Thursday, April 11, 2019

Elwyn Berlekamp Died April 9, 2019

Elwyn R. Berlekamp entered this world on Sept 6, 1940, and left it on April 9, 2019.  Wikipedia calls him An American Mathematician which seems to narrow to me. He worked on a variety of topics which were Math, Comp Sci, finance, and likely others --- if you know any that I missed leave comments.

Here are some of the things he worked on:

1) Factoring Polynomials over large finite fields (See here from 1970)

I quote the abstract
This paper reviews some of the known algorithms for factoring polynomials over finite fields and presents a new deterministic procedure for reducing the problem of factoring an arbitrary polynomial over the Galois field GP(pm) to the problem of finding roots in GF(p) of certain other polynomials over GP(p). The amount of computation and the storage space required by these algorithms are algebraic in both the degree of the polynomial to be factored and the log of the order of the field.
Certain observations on the application of these methods to factorization of polynomials over the rational integers are also included. 
I think he meant what we would call polynomial time when he says algebraic.

2) Combinatorial Games. He co-wrote the classic Winning Ways For your Mathematical Plays with John Conway and Richard Guy.  These books are like NIM on steroids. They are FUN and have some serious math in them. (My blog system thinks Combinatorial is not a word. It is wrong)

3) Combinatorial Games. He was very interested in Go via Combinatorial Games. I have an article (alas, not online) by him entitled Introductory Overview of Mathematical Go Endgames.  There has been further work on this that is on the web, see here. I wonder what ERB would think of the ALPHAGO program.

4) Berlekamp-Massey Algorithm finds the shortest linear feedback shift register for a given binary output sequence.

5) Berlekamp-Welch Algorithm efficiently corrects errors in Reed-Solomon codes.  (Berlekamp also wrote a book on Algebraic Coding Theory.)

6) I didn't know about his work in finance until I began writing this, but the following quote from Wikipedia is impressive
In 1989, Berlekamp purchased the largest interest in a trading company named Axcom Trading Advisors. After the firm's futures trading algorithms were rewritten, Axcom's Medallion Fund had a return (in 1990) of 55%, net of all management fees and transaction costs. The fund has subsequently continued to realize annualized returns exceeding 30% under management by James Harris Simons and his Renaissance Technologies Corporation.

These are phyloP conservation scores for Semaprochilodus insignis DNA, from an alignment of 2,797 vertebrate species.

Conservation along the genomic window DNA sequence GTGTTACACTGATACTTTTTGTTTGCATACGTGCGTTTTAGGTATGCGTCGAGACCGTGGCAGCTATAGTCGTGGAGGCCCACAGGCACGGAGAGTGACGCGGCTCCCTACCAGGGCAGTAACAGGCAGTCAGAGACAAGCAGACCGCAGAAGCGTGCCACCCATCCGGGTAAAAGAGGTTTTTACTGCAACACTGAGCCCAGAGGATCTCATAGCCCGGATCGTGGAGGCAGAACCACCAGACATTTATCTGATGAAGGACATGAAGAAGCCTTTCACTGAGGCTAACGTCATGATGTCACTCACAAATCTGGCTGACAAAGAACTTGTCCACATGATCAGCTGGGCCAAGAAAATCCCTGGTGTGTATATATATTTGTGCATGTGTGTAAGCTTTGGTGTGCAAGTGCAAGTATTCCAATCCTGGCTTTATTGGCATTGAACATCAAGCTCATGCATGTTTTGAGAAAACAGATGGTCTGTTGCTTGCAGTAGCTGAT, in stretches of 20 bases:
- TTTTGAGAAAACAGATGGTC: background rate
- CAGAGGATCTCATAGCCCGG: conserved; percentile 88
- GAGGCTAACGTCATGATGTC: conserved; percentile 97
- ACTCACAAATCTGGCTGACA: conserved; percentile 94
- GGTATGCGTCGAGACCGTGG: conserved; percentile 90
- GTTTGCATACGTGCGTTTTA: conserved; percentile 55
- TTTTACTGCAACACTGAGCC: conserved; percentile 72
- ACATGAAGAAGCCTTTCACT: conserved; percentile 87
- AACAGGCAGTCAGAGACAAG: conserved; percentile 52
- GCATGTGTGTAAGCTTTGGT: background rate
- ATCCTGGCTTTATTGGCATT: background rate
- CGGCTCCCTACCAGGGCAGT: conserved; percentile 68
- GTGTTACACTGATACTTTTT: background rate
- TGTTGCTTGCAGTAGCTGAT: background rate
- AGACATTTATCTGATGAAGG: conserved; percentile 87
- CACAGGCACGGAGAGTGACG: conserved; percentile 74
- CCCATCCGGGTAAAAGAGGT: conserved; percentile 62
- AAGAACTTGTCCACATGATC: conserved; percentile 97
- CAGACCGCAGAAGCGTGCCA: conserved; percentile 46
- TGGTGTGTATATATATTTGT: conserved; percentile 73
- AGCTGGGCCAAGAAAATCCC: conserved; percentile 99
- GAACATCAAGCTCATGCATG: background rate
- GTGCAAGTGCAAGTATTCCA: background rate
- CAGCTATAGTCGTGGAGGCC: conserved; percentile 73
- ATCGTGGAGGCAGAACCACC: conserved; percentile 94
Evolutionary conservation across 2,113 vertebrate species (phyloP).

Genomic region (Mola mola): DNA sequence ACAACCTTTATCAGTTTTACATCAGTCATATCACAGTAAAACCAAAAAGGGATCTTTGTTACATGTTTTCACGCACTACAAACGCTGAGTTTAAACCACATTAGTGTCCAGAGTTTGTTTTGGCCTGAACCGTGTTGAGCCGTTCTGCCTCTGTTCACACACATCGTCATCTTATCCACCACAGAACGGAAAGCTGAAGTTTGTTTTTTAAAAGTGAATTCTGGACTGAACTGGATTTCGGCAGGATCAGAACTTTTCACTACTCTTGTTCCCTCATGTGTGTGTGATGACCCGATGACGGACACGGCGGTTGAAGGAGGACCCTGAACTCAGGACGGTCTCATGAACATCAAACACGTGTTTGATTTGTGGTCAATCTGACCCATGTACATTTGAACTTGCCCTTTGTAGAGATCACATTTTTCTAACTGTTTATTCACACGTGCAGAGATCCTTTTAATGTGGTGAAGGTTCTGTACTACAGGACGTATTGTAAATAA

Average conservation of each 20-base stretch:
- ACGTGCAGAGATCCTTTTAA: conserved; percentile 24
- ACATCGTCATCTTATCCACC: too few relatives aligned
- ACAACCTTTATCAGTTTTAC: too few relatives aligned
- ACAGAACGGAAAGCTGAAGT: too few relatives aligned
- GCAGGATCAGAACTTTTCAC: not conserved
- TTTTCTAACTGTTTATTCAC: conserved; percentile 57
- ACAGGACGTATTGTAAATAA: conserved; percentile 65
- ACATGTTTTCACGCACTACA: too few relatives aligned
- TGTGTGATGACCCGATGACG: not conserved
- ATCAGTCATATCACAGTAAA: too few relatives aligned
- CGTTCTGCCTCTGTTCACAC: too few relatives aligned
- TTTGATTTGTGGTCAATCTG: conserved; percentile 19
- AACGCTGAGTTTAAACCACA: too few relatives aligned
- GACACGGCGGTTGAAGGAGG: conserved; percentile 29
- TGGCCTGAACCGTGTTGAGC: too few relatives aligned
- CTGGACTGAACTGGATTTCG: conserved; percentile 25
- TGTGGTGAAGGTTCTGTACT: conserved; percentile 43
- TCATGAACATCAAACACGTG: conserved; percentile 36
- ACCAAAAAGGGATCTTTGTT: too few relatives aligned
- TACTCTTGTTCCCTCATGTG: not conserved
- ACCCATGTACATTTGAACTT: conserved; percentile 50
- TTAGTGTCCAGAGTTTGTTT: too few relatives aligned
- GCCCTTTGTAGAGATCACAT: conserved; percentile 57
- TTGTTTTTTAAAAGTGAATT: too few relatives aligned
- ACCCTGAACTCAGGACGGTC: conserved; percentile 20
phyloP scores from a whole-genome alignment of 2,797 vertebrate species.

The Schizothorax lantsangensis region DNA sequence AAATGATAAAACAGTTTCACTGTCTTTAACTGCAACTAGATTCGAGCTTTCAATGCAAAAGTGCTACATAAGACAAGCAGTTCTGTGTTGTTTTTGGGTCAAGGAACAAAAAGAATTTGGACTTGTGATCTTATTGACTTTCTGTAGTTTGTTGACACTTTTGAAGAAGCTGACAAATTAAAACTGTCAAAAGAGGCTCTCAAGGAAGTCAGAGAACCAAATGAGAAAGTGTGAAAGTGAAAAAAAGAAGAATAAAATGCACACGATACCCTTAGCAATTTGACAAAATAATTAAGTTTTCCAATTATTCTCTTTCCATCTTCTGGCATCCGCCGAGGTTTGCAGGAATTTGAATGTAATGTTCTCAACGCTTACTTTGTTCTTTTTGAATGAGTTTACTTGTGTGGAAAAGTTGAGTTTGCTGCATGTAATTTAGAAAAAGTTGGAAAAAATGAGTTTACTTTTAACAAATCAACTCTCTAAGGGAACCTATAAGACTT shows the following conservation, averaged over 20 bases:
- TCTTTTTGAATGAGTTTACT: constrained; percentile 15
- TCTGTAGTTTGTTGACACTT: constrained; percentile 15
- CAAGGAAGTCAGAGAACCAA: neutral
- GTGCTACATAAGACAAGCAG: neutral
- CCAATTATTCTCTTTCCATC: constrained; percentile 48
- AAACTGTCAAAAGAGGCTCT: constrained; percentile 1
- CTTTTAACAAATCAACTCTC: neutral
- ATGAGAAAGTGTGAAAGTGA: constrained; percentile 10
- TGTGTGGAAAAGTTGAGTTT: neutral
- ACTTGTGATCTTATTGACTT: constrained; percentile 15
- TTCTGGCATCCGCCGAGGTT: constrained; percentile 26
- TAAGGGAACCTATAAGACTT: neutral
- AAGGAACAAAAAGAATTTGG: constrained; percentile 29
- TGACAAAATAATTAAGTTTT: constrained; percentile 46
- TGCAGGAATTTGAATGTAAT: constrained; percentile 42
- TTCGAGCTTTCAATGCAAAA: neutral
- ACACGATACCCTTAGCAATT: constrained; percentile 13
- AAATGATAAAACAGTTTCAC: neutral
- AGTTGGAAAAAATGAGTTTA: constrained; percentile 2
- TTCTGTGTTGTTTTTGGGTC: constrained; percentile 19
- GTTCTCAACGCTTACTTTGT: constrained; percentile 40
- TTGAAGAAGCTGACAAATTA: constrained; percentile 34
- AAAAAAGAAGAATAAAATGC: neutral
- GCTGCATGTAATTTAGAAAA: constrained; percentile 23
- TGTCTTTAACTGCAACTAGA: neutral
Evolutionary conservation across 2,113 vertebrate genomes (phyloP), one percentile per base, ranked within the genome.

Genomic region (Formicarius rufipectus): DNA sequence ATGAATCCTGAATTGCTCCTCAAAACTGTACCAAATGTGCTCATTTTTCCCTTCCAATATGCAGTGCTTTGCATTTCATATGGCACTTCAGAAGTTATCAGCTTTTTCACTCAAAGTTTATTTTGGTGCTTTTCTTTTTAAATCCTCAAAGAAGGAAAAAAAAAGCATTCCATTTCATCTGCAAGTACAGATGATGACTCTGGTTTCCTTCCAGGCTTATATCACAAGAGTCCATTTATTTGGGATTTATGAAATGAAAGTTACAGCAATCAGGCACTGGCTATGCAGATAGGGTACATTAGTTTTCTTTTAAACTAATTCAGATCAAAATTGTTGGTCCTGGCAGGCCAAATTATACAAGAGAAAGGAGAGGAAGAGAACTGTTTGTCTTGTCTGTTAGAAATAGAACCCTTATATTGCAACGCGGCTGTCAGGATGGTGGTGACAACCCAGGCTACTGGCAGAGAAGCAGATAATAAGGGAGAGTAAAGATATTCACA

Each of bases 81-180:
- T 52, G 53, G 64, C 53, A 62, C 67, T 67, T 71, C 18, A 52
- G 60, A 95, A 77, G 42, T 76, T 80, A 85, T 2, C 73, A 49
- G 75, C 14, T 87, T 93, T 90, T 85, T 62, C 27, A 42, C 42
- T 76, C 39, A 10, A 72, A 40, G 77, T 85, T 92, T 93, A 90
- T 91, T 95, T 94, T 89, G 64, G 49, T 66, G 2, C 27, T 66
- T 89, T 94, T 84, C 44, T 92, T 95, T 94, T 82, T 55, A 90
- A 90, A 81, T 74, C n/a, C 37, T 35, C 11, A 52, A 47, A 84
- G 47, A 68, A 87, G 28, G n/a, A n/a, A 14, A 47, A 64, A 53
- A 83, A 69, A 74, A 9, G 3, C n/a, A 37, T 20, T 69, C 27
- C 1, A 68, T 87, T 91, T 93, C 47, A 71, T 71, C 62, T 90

1. It could be mentioned that ERB was a Putnam Fellow in 1961, though he was studying electrical engineering and not math. He also did his PhD in EE (though at that time this may have been some sort of applied math) and later had an interesting career twist that attracted him to math proper.

  2. Good summary but not much is mentioned about having had
    an amazing quadruple of "advisors" for his PhD.
    To my surprise, Fano wasn't that involved ...
    Survived by just one of his academic "parents"-- Robert G. Gallager (who is still with the Institute).
    Equally interesting, the actual problem for his PhD originated by Claude Shannon.

  3. Anecdotal: I was, for a brief period of time, a member of the Berkeley Go Club. Elwyn was also a (well-established) member, ranked around 1-dan (I was 6-kyu). But you would take your life in your hands to play with Elwyn -- he had written a lot of the mathematical theory of the Go endgame, and was very good at it, but kept trying to compute the surreal value of mid-game board positions. Which meant that it took him forever to make a move and his games generally lasted 4+ hours. Very friendly though, and if you were to play a game with him (with a good book at hand), you'd probably learn a lot.

  4. Very sad news. I had the privilege of hearing him speak a few times in the 1980s. Of the great generation of coding theorists, Golomb, Reed, Berlekamp are no longer with us. McEliece is not well. Lloyd Welch is a bit younger, so is Sloane...

  5. ... I forgot to include Massey, who passed away couple of years ago.

  6. I was also a member of the Berkeley Go Club. I don't think Elwyn was ever 1-dan, but he was very fun to play. He usually talked to himself constantly as he was planning his moves, and his play would slow down as he approached the endgame and transitioned from intuition to combinatorial game theory calculations (also the talking would grow in complexity).